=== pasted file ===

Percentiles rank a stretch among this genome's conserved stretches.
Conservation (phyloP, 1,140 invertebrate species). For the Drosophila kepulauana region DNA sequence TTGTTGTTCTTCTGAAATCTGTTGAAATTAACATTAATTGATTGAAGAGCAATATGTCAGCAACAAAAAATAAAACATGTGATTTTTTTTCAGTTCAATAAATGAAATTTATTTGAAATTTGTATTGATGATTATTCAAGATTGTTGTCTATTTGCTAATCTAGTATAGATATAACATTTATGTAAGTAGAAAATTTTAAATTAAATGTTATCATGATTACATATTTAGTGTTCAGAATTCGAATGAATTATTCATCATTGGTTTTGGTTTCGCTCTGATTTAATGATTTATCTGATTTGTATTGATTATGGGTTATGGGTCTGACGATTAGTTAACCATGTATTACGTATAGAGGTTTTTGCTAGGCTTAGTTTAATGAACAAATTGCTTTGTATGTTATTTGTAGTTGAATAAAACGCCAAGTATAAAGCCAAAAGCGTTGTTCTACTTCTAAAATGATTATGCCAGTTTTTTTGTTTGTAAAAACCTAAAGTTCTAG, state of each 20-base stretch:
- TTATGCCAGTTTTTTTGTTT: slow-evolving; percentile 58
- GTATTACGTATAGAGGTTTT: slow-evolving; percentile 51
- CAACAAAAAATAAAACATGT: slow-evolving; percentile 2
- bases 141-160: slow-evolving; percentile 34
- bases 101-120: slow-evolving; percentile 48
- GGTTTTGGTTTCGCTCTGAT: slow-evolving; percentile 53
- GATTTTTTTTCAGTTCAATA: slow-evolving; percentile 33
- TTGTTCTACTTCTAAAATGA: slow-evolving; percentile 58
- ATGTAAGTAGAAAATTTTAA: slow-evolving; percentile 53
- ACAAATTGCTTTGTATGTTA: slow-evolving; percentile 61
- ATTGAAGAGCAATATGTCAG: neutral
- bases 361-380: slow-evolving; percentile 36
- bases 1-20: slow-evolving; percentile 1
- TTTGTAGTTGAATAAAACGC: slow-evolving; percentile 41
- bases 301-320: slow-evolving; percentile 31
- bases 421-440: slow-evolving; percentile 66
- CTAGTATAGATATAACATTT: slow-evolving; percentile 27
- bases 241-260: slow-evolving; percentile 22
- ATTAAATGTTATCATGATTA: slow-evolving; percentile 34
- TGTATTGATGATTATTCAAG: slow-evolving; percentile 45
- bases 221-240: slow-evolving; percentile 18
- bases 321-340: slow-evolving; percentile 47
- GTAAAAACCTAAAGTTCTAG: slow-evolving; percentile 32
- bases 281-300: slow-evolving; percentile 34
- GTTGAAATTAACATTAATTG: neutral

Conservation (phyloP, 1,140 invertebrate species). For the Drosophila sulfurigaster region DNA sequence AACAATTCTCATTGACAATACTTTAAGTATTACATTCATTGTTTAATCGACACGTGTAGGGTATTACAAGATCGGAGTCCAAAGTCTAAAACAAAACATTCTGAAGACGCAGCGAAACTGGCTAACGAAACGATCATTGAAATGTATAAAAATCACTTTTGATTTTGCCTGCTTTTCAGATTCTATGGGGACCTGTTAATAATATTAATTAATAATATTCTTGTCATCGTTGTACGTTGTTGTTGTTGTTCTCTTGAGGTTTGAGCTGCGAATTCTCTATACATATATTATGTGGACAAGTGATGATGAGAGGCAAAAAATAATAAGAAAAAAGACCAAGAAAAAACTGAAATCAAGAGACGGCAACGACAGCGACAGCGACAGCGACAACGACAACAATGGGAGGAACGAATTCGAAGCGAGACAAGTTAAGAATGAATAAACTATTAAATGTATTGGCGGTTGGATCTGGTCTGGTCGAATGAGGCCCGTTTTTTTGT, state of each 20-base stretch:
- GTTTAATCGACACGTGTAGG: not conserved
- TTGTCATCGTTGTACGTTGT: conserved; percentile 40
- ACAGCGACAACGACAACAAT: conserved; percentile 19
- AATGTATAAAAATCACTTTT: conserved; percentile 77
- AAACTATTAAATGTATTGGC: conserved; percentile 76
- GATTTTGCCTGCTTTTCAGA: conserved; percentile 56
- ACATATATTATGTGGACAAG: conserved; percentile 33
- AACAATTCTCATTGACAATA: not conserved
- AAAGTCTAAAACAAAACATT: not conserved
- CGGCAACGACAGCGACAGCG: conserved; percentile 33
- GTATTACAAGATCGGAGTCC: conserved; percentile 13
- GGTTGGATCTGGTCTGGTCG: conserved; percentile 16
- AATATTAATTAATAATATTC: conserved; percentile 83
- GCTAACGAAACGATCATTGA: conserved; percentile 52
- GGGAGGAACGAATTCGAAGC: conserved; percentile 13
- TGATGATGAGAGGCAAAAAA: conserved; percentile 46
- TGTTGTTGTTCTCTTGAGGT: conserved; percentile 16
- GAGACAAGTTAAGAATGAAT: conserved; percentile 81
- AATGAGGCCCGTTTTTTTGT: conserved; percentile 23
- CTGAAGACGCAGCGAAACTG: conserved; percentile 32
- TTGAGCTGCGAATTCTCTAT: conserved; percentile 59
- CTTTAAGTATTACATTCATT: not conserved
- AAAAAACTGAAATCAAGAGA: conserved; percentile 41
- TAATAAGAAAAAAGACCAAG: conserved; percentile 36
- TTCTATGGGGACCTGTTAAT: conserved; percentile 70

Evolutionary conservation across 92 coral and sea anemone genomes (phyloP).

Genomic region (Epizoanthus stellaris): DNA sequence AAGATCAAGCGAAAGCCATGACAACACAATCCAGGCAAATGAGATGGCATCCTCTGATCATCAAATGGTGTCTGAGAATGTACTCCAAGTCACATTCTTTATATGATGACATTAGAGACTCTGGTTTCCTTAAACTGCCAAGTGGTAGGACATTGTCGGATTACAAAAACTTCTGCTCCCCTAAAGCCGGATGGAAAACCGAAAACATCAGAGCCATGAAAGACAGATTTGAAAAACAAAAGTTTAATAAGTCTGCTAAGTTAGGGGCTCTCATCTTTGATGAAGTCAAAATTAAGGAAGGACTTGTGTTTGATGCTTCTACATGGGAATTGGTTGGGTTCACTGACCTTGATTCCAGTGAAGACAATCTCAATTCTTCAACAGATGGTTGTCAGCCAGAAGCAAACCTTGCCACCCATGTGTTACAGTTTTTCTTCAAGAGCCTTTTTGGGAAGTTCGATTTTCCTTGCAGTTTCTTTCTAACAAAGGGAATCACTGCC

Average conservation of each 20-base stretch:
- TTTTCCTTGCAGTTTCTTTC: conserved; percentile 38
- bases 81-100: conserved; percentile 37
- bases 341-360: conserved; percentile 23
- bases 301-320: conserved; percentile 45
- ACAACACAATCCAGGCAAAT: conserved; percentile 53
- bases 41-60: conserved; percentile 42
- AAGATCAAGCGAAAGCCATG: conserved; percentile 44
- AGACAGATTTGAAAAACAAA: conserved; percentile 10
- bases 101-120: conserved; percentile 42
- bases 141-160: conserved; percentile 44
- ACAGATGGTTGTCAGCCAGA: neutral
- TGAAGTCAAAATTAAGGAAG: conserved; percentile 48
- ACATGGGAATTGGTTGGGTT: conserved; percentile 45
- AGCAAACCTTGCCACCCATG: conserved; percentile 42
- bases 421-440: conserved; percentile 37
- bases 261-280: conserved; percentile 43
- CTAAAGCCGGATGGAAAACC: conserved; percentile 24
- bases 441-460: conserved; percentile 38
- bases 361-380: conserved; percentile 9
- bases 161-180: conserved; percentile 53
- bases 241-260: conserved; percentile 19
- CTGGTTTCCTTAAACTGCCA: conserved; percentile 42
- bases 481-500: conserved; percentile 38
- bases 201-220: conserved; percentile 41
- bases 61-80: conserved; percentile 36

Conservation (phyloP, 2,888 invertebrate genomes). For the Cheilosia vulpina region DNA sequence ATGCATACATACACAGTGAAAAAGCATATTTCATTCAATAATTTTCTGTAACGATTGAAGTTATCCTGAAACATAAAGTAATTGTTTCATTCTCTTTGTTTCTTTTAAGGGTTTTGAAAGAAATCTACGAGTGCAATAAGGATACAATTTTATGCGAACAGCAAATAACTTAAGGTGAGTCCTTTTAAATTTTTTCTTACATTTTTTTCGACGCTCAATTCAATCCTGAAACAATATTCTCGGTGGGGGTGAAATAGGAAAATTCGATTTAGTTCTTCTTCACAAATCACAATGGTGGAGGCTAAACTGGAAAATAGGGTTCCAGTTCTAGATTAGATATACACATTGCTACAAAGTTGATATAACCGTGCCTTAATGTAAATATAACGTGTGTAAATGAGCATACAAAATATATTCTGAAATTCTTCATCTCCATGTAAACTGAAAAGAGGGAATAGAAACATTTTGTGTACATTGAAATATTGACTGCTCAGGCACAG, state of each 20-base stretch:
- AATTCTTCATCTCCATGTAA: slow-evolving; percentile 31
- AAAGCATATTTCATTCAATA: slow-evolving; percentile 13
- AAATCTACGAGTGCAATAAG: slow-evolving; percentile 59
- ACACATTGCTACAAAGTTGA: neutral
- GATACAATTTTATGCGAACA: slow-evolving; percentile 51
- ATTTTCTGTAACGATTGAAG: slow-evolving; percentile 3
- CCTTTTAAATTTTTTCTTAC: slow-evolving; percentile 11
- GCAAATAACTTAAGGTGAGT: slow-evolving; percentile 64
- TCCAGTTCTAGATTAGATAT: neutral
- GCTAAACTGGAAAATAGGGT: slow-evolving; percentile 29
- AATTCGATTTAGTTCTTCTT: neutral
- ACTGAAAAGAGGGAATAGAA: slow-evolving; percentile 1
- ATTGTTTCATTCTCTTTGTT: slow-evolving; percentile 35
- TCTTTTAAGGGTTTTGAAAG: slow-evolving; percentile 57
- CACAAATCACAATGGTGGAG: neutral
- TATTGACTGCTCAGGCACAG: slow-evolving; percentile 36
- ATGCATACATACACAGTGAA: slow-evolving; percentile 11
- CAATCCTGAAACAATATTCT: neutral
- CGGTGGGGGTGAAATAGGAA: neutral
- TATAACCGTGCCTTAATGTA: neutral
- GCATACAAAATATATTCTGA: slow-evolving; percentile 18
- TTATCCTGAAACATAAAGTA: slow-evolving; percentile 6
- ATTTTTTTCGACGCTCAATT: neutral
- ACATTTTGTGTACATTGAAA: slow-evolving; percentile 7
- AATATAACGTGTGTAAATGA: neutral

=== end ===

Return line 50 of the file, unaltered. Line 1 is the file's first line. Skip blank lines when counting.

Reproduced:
- CTTTAAGTATTACATTCATT: not conserved